The City of Garland, Texas, d/b/a Garland Power & Light (GP&L) on Feb. 25 filed an application with the Public Utility Commission (PUC) of Texas for a certificate of convenience and necessity (CCN) for a proposed double-circuit 345-kV transmission line in Rusk and Panola counties in Texas.
The Rusk to Panola Transmission Line Project would extend from the new Rusk switching station in Rusk County – which would be built and owned by Oncor Electric Delivery Company – to the new Panola switching station in Panola County – which would be built by Rusk and owned by Garland – adjacent to the border with Louisiana, according to the application.
Garland would be the sole owner of the project when it is placed in service, the city said, adding that Rusk would fund the project during construction, but would convey it to Garland before it is placed in service.
The Rusk switching station is located about 940 feet north of Farm to Market Road (FM) 840 and about 1,330 feet west of County Road (CR) 3122 in Rusk County, while the Panola switching station is located about 3,780 feet east of the intersection of CR 4631 and CR 463 in Panola County, the city said.
The line would be built using primarily single-pole steel structures, but it is possible that some lattice structures will also be used. The height of typical structures would be about 135 feet to 145 feet. The city also said that the project would entail about 37 to 40 miles of right of way (ROW), and about 74 to 80 miles of circuit.
According to the estimated schedule, ROW and land acquisition would begin in March 2017, and be completed in April 2018; engineering and design would begin in May 2017, and be completed in February 2018; material and equipment procurement would begin in March 2018, and be ongoing throughout construction; construction of the facilities would begin in 2018-2019, and be completed in 2021; and energizing of the facilities would begin in 2021, and be completed within 30 days of construction completion.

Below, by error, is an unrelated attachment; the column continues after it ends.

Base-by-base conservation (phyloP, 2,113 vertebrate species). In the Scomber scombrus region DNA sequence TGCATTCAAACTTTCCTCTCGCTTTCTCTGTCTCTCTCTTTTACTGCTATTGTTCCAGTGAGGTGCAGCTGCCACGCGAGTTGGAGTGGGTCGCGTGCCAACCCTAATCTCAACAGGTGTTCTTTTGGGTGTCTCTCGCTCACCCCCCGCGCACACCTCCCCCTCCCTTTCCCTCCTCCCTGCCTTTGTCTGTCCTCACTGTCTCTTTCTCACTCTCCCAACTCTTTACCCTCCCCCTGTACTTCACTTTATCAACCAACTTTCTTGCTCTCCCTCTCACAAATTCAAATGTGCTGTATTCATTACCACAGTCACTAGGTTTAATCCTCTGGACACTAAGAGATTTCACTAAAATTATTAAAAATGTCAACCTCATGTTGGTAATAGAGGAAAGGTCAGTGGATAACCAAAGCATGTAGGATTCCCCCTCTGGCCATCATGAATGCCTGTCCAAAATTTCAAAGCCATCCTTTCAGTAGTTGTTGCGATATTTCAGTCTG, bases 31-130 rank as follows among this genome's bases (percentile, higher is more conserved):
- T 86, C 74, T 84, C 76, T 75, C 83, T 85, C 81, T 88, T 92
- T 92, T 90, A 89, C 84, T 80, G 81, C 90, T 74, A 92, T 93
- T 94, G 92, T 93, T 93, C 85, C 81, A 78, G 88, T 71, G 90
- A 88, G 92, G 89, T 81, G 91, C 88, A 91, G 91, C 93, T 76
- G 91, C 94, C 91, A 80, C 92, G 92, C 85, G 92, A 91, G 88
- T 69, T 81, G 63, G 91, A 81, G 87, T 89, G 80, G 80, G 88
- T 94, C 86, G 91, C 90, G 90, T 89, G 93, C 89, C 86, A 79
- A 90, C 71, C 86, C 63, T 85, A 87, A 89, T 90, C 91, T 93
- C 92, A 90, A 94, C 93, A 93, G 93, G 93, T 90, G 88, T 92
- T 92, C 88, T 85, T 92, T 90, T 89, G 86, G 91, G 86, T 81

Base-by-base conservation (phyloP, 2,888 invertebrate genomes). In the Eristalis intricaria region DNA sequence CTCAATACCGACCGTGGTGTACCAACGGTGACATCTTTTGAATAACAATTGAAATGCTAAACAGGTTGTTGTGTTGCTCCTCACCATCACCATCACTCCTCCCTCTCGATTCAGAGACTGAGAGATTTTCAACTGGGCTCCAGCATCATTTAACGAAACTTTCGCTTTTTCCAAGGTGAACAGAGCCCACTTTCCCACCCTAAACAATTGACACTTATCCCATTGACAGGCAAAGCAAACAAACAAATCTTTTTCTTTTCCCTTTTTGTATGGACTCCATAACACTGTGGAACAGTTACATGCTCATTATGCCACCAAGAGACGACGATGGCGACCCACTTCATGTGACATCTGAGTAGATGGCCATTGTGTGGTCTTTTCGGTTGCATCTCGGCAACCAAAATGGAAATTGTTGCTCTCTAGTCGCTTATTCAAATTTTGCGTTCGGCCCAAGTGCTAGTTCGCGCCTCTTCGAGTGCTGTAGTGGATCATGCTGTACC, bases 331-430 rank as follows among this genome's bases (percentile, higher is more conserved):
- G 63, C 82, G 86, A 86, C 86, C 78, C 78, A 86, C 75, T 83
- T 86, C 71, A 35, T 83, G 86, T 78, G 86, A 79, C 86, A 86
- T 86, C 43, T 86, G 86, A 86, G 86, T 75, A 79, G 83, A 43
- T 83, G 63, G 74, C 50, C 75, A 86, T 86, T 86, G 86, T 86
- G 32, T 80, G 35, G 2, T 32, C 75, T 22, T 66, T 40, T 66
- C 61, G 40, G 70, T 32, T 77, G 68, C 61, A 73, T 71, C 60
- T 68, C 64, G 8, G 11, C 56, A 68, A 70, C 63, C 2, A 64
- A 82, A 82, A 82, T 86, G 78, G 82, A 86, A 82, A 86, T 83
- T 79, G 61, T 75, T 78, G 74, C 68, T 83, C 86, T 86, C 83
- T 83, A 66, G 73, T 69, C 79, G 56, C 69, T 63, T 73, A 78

As noted in a proposed preliminary order and order of referral included in the application, the total estimated cost for the project ranges from about $103.8m to $109.9m, depending on the route chosen.
The city said in its application that land use throughout the project area is dominated by timberland interspersed with areas of pastureland. Much of the study area is also occupied by oil and gas wells and platforms, as well as interconnecting oil and gas pipelines.
The project is being built under a FERC order in Docket No. TX11-1-001, Southern Cross Transmission LLC, directing Garland to connect the Southern Cross project to the ERCOT grid in accordance with an offer of settlement in that case; Garland, Oncor and Southern Cross executed the offer of settlement.
FERC ordered the city to provide the interconnection in accordance with the interconnection agreements attached to the offer of settlement, the city said, adding that FERC found that the interconnection is in the public interest.
While the Southern Cross project will provide significant benefits to Texas and is in the public interest, the city said that it would support certain conditions on the PUC’s order, including: